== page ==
I downloaded a copy of his draft registration form a few years ago. Ran across it somewhere on the internet (found his brother's and downloaded it, too). I printed it up and gave a copy to my dad.

He came home from WW1 and went back to work in the WV coal mines. He made/drank moonshine, gambled (cards/pool) and chased women till he was 35 years old. Grandma was 16 when they got married (she caught him evidently). They had 5 kids and lived in a little holler in WV till they both died. Him in 1971 and her in 1990.

My kids never got to meet him though, he waited so long to finally get married and have a family that between his age and his health (gassed in France, roof fall in the coal mines) he didn't get around very good even when my dad was growing up and was a slow moving slumped over old man when I was a kid.

Those old guys were tough.

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Old July 25th, 2016, 05:01 AM   #4
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Happy trails, glad your kids had that chance. Its sad to think of all the generations of soldiers, sailors, Marines etc... that have passed and stories that were lost.

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Old July 25th, 2016, 10:26 AM   #5
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I lived next door to a WW1 vet in jr high, his name was Sko. He was a Newport pilot!

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Old July 25th, 2016, 12:07 PM   #6
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Happy Trails, you are so right-once those stories are gone, history and knowledge is lost forever. "Tough" doesn't even come close to what those old solders were snd they were just kids when they went over there. Can you see any of todays kids going thru that? They get PTSD if their ice cream melts a little bit.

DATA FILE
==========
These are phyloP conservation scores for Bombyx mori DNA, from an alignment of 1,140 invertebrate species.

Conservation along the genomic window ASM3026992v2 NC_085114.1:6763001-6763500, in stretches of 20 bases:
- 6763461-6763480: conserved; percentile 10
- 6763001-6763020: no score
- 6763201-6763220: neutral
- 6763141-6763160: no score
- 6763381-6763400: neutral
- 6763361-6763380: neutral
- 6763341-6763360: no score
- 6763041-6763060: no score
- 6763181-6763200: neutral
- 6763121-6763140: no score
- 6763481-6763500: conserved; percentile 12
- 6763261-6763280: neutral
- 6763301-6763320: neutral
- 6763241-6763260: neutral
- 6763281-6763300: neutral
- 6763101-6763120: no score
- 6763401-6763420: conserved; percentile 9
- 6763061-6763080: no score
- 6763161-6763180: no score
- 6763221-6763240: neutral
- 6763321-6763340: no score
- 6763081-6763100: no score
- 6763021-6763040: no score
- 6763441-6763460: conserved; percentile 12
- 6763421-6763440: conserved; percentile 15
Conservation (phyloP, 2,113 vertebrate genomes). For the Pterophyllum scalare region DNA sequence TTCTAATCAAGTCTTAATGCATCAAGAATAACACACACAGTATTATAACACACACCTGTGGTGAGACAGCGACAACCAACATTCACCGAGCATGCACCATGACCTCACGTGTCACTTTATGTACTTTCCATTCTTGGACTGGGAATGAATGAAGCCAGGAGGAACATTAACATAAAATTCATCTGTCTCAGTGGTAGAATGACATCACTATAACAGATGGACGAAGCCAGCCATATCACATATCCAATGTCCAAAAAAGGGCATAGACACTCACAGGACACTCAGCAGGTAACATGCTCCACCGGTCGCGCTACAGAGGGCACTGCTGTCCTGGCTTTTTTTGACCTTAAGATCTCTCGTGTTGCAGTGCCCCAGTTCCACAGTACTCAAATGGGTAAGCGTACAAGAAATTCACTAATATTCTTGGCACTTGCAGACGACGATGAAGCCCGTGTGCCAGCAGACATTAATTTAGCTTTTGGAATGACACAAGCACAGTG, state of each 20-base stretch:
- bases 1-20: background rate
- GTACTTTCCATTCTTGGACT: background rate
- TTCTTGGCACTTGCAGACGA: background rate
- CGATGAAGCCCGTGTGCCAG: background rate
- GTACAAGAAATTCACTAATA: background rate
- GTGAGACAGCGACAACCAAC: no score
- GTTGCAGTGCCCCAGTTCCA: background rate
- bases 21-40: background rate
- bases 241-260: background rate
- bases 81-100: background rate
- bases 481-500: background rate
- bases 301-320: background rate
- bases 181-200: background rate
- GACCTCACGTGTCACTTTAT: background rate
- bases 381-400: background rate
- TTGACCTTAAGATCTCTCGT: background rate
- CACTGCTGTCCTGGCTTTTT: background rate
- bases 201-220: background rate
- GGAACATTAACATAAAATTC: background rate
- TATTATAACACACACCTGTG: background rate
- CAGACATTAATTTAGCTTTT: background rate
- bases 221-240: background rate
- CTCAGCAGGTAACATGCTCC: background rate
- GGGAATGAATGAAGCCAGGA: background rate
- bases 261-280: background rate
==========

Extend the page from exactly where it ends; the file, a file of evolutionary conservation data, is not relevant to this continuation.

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Old July 25th, 2016, 01:26 PM   #7
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Happy Trails, you are so right-once those stories are gone, history and knowledge is lost forever. "Tough" doesn't even come close to what those old solders were snd they were just kids when they went over there. Can you see any of todays kids going thru that? They get PTSD if their ice cream melts a little bit.
I just want to say you are mostly right, BUT you are doing a diservice to the fine young men ive served with. The media doesnt report it but there are some honest hard working patriots out there still.

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Old July 25th, 2016, 02:51 PM   #8
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My paternal grandfather was a WW1 vet (born 1896). I was just old before he passed to remember being taught how to properly and safely handle a pistol with his Army service revolver (S & W Military and Police .38 Special).

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Old July 25th, 2016, 03:35 PM   #9